The meeting of whips representing the coalition and opposition parties, and the senate agreed to allow 57 Democrat MPs to debate the amendments on the future of senators in the second reading.
The issue was the source of the brawl in the joint sitting on Tuesday, as Parliament Speaker Somsak Kiatsuranont wanted to limit the debate by the opposition party to two members. All 57 Democrat MPs had reserved the right to debate on the make-up of the upper house in the session after it passed the first reading and was scrutinised by a committee.
Mr Somsak's position led to protests on the floor and the situation escalated when he called in parliamentary police to safeguard him. The chaos later forced the debate to adjourn.
The meeting on Wednesday did not bring up the ugly brawl as the whips did not want to revive the conflict, Deputy House Speaker Charoen Chankomol, who attended the talks, said. They agreed to allow the 57 Democrat MPs signed up for the debate to speak.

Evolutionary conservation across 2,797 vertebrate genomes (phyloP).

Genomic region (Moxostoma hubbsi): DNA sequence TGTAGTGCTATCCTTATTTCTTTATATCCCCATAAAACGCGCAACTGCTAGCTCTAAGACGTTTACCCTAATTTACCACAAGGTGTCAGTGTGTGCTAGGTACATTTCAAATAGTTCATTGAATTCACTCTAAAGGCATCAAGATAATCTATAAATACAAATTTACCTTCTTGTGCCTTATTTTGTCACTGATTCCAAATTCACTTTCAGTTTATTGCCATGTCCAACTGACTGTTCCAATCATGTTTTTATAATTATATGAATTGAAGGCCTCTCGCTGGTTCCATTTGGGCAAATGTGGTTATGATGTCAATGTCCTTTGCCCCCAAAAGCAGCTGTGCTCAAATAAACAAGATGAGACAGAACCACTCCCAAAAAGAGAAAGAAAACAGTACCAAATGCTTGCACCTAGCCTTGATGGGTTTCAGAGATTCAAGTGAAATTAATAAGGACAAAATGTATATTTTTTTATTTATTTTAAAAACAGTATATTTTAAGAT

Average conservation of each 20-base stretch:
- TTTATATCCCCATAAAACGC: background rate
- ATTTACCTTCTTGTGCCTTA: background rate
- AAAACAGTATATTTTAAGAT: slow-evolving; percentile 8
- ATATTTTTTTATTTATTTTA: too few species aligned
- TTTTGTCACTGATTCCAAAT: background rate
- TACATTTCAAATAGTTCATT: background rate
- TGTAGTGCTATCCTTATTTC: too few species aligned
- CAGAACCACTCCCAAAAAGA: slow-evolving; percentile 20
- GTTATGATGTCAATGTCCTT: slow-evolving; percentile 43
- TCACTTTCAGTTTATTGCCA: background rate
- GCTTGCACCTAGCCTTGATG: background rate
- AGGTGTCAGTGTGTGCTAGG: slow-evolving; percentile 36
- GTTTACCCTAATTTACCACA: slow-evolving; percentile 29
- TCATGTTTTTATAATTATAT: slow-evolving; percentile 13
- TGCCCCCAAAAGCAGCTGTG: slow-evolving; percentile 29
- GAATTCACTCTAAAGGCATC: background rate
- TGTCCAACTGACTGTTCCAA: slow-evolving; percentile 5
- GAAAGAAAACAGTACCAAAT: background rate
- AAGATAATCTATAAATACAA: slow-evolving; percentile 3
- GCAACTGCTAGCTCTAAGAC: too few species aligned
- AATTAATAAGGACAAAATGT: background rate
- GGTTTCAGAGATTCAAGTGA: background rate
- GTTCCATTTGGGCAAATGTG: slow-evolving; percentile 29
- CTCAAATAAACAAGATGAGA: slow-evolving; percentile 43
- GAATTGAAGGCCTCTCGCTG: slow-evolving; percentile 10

Despite a better atmosphere, the debate was delayed for three hours as some opposition MPs and senators were locked in a protest with the Pheu Thai Party on the voting of Section 1 of the bill proposed by lawmakers led by Samart Kaewmeechai. The section, which passed on Tuesday, involves the title of the bill.
The thrust of the bill is to end the selection of senators and call for all senators to be elected by eligible voters.
Opposition chief whip Jurin Laksanavisit said on Wednesday that the Democrats would block the proposed composition of the senate as it was "political collusion" between the government and some senators. It could lead to a "parade" of relatives of politicians through the upper house via senate elections, he added.
Pheu Thai viewed the selected senators as a by-product of the constitution written by people handpicked by the coup makers who ousted Thaksin Shinawatra as prime minister in 2006.
The selected senators are considered by the charter writers to balance the upper house with those elected by voters.
The joint meeting voted 349-157 on Section 2, which says the bill will be enforced one day after it is officially announced in the Royal Gazette.